Sanders calls on Sanofi, Novo to follow Lilly in cutting insulin prices
Published: Mar 03, 2023
By Tristan Manalac
Wednesday, Sen. Bernie Sanders (I-VT), chairman of the Senate’s Health, Education, Labor and Pensions Committee, sent a letter to Sanofi and Novo Nordisk urging them to lower insulin prices.
The letter follows Eli Lilly’s announcement, made the day it reduced its widely used insulin products by 70%. The Indianapolis pharma is also expanding its Insulin Value Program to cap patients’ out-of-pocket costs at $35 per month.
The 70% price cut will include Humalog (insulin lispro injection), Lilly’s most commonly prescribed insulin, and Humulin (insulin human). These will be effective in the fourth quarter of 2023.
On May 1, the cost of Lilly’s non-branded product Insulin Lispro Injection will drop to $25 per vial, making it the “lowest list-priced mealtime insulin available,” according to the company’s announcement.
“We know that 7 out of 10 Americans don’t use Lilly insulin,” David Ricks, CEO, Lilly, said in a statement.
Ricks urged “policymakers, employers and others” to also take steps to make insulin more affordable.
“Sanofi believes that no one should struggle to pay for their insulin, regardless of their insurance status or income level, which is why we have a suite of innovative and patient-centric savings programs to help people reduce their prescription medicine costs,” said Olivier Bogillot, head of U.S. General Medicines, Sanofi in a statement.
In an email to BioSpace, Bogillot said the company’s copay assistance programs are available to all commercially insured consumers, regardless of income level and insurance plan. For most participating patients, Sanofi’s copay program limits out-of-pocket expenses for diabetes medicines to $15.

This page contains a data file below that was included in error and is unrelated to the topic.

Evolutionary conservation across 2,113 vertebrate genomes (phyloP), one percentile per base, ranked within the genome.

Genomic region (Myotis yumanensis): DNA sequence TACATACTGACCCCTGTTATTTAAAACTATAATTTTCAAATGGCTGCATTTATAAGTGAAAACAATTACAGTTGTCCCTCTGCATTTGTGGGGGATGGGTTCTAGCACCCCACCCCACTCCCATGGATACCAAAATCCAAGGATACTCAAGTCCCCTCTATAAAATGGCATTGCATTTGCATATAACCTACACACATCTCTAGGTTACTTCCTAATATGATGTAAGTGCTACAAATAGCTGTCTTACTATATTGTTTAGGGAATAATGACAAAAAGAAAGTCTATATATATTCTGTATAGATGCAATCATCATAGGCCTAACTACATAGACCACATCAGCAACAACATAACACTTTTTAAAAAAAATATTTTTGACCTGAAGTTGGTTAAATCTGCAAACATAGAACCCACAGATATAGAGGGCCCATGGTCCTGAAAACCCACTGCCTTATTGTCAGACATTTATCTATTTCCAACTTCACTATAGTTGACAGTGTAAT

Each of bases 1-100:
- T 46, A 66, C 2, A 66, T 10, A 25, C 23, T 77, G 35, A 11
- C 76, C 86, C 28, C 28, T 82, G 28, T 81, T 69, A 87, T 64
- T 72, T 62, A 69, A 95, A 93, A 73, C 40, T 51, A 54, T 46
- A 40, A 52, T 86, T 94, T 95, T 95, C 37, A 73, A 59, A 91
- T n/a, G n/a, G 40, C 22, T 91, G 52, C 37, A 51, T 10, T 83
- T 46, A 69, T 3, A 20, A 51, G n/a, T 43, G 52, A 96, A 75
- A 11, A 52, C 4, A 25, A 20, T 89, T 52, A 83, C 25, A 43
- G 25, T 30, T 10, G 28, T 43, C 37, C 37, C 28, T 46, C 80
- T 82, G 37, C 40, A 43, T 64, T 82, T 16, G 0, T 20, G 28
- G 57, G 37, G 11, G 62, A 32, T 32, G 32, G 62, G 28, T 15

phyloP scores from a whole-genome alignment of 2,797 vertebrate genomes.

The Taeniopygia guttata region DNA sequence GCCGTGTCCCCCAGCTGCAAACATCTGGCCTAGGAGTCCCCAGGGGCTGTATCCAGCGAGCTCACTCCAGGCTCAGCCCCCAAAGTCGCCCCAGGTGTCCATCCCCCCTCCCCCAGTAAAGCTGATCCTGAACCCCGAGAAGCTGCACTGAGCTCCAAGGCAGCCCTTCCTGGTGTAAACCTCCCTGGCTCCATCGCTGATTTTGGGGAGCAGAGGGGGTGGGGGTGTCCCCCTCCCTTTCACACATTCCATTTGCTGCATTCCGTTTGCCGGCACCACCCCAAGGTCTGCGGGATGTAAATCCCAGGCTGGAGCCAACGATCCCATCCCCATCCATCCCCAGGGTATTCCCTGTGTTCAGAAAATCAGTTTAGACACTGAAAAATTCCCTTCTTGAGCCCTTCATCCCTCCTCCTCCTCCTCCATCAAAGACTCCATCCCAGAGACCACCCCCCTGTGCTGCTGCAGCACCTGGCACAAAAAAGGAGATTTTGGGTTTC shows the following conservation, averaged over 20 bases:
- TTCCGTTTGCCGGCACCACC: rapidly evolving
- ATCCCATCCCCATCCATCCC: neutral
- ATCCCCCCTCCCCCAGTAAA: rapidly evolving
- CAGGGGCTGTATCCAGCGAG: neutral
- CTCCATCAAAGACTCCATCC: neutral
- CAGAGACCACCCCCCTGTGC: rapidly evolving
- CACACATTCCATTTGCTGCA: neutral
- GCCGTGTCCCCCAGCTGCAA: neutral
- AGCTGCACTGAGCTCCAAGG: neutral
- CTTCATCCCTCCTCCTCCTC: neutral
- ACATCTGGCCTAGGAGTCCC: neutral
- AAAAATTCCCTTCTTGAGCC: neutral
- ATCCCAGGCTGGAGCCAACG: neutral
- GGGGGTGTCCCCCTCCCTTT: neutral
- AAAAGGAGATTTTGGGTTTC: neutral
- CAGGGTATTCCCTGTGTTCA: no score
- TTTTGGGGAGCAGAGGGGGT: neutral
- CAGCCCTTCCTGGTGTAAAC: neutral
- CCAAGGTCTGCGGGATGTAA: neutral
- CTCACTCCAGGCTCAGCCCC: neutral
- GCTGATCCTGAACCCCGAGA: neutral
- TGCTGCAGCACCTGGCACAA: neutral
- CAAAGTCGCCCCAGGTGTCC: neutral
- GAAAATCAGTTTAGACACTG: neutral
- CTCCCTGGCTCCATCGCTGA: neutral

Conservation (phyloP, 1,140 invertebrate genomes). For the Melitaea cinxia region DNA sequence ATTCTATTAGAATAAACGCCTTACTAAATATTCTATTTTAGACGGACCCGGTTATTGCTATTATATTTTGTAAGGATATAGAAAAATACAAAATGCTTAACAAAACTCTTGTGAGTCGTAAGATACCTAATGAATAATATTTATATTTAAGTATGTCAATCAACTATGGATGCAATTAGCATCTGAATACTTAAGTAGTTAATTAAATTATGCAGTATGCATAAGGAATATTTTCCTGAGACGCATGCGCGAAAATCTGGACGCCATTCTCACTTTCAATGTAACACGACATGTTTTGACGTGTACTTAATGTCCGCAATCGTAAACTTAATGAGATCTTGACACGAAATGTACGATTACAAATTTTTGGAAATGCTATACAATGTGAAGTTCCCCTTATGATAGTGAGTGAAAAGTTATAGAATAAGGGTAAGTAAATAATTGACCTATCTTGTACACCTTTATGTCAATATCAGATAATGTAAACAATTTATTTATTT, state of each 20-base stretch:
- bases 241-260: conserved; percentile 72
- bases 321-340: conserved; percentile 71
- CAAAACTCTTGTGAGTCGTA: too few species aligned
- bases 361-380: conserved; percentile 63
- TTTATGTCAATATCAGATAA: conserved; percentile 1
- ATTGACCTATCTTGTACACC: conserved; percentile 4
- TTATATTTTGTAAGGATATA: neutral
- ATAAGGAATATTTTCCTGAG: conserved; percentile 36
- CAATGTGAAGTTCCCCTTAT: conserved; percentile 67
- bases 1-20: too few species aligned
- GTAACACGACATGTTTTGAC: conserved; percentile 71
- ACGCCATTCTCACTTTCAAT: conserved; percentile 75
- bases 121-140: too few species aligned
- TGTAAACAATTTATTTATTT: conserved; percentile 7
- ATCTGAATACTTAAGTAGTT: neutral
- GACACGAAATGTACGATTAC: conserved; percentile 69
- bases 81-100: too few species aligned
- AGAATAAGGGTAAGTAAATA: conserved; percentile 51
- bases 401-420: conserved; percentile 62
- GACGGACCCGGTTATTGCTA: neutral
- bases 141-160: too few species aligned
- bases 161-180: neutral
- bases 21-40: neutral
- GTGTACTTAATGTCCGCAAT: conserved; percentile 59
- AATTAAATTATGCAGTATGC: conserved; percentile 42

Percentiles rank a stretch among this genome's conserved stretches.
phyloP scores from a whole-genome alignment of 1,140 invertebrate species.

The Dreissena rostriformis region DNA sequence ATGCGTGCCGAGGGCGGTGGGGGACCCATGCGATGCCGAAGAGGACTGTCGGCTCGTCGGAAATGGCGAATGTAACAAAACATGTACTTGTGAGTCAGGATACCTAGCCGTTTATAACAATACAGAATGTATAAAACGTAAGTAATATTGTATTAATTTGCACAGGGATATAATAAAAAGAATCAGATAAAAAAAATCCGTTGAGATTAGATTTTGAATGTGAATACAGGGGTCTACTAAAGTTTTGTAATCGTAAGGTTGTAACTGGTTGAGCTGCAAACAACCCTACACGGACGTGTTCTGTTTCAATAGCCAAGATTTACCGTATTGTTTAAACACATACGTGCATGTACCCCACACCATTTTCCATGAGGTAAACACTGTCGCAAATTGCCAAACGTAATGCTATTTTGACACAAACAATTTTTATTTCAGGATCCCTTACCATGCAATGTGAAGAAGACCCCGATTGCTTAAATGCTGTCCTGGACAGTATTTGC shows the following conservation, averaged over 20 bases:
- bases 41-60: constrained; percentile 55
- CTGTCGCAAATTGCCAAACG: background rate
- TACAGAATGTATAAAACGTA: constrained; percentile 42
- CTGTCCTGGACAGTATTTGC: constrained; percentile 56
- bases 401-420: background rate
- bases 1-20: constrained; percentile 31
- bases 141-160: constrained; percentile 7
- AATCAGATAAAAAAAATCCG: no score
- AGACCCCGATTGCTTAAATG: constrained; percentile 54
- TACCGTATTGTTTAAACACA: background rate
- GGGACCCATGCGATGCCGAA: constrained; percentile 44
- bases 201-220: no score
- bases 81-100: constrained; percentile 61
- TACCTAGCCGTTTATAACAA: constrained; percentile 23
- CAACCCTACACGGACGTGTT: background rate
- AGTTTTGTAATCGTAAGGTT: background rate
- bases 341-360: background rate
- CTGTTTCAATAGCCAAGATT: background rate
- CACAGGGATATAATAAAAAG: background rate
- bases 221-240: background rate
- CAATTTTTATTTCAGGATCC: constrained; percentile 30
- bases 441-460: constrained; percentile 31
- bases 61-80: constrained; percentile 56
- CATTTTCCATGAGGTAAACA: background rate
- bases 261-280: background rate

In identical letters sent to Paul Hudson and Lars Fruergaard Jørgensen, CEOs of Sanofi and Novo, respectively, the independent policymaker called on both companies to substantially lower their insulin prices.
Together with Lilly, Sanofi and Novo control around 90% of the insulin market in the U.S.
In the letters, Sanders detailed how insulin prices in the U.S. have increased by more than 1,000% since 1996 due to what he called “unacceptable corporate greed.”
In 2019, the drug cost an average of $58 per 30-day fill, according to a U.S. Department of HHS report. For 24% of consumers, insulin fills cost more than $70. Insulin was discovered by Canadian scientists in 1921, who sold the patent for $1.
“People with diabetes should not be forced to pay $98 for a vial of insulin that costs just $8 to manufacture and can be purchased in Canada for just $12,” Sanders said.
Sanders also plans to introduce legislation to put a $20 cap on insulin prices per vial.